California poppies, which in the spring usually turn hillsides to orange and lure wildflower lovers on Sunday rides in the desert, are not blooming in their usual abundance this year.
The dry winter has caused poppy lovers to search throughout rural areas for a look at the flowers. Even in the Antelope Valley, famous for its wildflowers, there are few poppies.
But near Gorman, on California 138 near Quail Lake, a few fields of California poppies are in evidence. Because of the area's higher elevation, the poppies thrived here more than in lower desert areas this year. The flowers are found in open areas and grassy slopes from Southern California to southern Washington.
The California poppy (Eschscholtzia californica) is California's state flower and has orange or yellow-orange flowers one to two inches wide. The flowers, borne singly on a long stalk, have four fan-shaped petals. The fern-like leaves are three-fourths to 2 1/2 inches long and are divided into narrow segments.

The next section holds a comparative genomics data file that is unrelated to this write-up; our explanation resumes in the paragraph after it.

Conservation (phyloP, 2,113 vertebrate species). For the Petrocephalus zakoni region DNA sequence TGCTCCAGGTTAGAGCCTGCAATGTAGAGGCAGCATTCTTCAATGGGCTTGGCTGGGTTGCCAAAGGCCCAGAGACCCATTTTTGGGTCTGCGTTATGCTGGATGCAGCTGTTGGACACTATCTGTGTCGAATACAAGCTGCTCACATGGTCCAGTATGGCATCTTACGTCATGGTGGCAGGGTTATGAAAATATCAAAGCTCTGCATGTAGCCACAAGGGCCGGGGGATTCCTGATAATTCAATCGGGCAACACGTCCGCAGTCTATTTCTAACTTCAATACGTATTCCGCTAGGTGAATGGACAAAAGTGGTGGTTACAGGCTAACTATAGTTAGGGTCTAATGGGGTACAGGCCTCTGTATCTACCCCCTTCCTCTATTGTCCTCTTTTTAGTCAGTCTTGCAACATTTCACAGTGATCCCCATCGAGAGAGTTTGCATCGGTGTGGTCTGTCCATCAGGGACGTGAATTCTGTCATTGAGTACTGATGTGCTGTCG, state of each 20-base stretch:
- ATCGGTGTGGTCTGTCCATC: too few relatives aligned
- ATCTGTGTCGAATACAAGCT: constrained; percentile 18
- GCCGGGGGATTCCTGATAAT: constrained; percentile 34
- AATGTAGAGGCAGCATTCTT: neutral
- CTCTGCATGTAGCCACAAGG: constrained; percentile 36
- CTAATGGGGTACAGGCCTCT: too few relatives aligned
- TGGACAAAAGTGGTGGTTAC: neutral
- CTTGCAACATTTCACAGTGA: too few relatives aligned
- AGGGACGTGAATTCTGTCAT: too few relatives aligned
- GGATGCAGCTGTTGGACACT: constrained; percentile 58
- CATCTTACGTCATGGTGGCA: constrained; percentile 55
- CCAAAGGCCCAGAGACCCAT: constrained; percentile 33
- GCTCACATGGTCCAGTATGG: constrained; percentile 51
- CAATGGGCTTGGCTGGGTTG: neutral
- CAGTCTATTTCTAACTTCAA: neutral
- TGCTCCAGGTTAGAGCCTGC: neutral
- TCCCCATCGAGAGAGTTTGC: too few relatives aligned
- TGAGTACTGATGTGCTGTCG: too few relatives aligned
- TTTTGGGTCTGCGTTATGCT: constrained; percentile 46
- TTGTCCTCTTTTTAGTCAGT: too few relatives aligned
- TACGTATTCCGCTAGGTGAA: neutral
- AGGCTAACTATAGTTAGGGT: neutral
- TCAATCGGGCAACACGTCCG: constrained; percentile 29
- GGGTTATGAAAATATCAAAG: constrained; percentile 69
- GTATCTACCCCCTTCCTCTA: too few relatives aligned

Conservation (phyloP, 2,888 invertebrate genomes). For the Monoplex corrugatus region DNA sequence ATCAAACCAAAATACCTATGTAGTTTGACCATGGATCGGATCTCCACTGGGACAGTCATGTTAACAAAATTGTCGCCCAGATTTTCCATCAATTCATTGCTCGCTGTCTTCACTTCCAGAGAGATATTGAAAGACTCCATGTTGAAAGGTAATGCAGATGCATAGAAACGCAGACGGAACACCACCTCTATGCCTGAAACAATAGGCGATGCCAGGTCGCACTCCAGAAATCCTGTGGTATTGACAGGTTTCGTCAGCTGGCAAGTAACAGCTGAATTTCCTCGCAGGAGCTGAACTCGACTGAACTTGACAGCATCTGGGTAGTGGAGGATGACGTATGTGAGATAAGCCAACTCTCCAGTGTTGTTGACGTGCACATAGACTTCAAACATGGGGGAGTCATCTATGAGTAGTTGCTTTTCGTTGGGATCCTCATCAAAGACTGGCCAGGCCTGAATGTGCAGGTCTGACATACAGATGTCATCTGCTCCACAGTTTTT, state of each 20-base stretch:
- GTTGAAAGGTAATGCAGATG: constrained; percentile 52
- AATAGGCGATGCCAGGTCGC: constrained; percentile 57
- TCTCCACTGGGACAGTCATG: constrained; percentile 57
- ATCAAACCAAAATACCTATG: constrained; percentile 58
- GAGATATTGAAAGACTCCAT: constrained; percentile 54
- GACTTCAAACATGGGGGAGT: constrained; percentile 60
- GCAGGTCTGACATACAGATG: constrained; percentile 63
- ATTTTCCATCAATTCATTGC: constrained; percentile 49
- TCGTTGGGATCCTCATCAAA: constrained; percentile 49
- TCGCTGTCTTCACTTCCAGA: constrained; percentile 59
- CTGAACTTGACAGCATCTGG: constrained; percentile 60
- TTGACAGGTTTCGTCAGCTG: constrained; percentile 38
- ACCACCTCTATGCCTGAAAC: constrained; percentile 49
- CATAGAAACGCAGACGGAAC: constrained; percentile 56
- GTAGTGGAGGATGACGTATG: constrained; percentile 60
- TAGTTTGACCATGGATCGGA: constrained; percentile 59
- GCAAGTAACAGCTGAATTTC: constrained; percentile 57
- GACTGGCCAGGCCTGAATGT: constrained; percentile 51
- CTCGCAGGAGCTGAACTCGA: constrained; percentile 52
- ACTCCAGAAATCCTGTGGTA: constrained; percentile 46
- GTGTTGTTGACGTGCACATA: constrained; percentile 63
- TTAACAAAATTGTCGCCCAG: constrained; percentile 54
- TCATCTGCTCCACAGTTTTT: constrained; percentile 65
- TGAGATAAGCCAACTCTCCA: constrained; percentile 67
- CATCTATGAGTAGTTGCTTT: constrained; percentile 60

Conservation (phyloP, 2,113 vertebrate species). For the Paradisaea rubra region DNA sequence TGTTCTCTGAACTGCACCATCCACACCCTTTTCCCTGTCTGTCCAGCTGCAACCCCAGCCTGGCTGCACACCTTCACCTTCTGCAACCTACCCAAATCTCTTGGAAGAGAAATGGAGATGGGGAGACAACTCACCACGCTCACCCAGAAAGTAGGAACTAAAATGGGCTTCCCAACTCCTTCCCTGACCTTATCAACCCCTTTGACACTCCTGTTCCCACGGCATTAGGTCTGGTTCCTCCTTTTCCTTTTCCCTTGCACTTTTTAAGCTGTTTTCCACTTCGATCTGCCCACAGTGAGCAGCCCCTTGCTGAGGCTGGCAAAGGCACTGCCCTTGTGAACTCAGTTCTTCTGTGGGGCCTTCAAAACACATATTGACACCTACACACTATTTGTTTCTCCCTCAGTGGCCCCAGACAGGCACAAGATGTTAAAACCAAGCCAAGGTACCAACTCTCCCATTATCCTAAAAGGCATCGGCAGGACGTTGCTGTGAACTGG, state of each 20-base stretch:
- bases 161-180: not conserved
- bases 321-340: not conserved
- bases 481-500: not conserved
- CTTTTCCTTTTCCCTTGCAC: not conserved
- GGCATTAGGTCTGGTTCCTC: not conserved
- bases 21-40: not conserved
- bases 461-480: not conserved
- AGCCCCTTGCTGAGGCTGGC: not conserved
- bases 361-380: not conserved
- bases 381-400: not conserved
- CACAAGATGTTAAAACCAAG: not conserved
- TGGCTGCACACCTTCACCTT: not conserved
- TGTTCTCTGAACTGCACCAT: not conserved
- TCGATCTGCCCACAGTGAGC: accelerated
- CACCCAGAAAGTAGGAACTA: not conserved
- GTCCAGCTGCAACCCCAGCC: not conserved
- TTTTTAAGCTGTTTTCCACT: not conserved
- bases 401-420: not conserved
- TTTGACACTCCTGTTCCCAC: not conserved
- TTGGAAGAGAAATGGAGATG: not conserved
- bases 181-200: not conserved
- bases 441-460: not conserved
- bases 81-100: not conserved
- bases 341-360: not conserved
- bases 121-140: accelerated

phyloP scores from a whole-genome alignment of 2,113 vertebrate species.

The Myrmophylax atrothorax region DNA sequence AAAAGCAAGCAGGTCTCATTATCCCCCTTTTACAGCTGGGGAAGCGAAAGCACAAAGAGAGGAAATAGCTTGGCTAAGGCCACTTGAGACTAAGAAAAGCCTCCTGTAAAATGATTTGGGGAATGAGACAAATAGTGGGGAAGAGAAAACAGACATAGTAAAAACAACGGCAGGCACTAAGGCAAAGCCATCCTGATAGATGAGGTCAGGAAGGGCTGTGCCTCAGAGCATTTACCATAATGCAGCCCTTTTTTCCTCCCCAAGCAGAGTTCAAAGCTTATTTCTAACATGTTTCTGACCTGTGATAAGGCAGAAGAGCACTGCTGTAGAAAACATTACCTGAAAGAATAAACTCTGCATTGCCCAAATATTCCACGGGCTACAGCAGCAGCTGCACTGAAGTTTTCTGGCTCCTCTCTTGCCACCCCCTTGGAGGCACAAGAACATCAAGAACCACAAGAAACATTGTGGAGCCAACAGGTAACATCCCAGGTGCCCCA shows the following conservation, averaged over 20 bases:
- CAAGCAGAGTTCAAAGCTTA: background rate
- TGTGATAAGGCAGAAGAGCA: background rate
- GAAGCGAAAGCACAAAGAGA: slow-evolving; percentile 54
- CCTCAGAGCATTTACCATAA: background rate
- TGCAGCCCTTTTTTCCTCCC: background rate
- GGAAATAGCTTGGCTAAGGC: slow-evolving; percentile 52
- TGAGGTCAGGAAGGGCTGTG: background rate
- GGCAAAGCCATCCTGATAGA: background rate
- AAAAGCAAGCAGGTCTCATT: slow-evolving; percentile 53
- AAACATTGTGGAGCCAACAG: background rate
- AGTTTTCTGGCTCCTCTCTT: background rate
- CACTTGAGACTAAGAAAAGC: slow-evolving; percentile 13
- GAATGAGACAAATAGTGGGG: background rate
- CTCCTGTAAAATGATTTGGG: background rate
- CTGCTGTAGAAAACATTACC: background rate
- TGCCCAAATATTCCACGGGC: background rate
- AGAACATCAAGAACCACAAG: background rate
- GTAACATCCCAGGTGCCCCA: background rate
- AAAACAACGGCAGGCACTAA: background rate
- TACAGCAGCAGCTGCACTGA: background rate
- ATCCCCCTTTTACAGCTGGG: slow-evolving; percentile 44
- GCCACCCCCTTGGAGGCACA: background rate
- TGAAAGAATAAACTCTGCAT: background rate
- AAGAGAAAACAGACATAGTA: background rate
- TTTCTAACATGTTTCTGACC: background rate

Poppy stalks grow from eight to 24 inches high and often are cultivated.
Sunny days are best for viewing poppies in bloom. The flowers love sunlight, but close up at night and on cloudy days. Their spicy fragrance attracts beetles, which are the flowers' pollinators.
Poppies that bloom early in the season, usually lasting from February to September, tend to be larger than those blossoming later.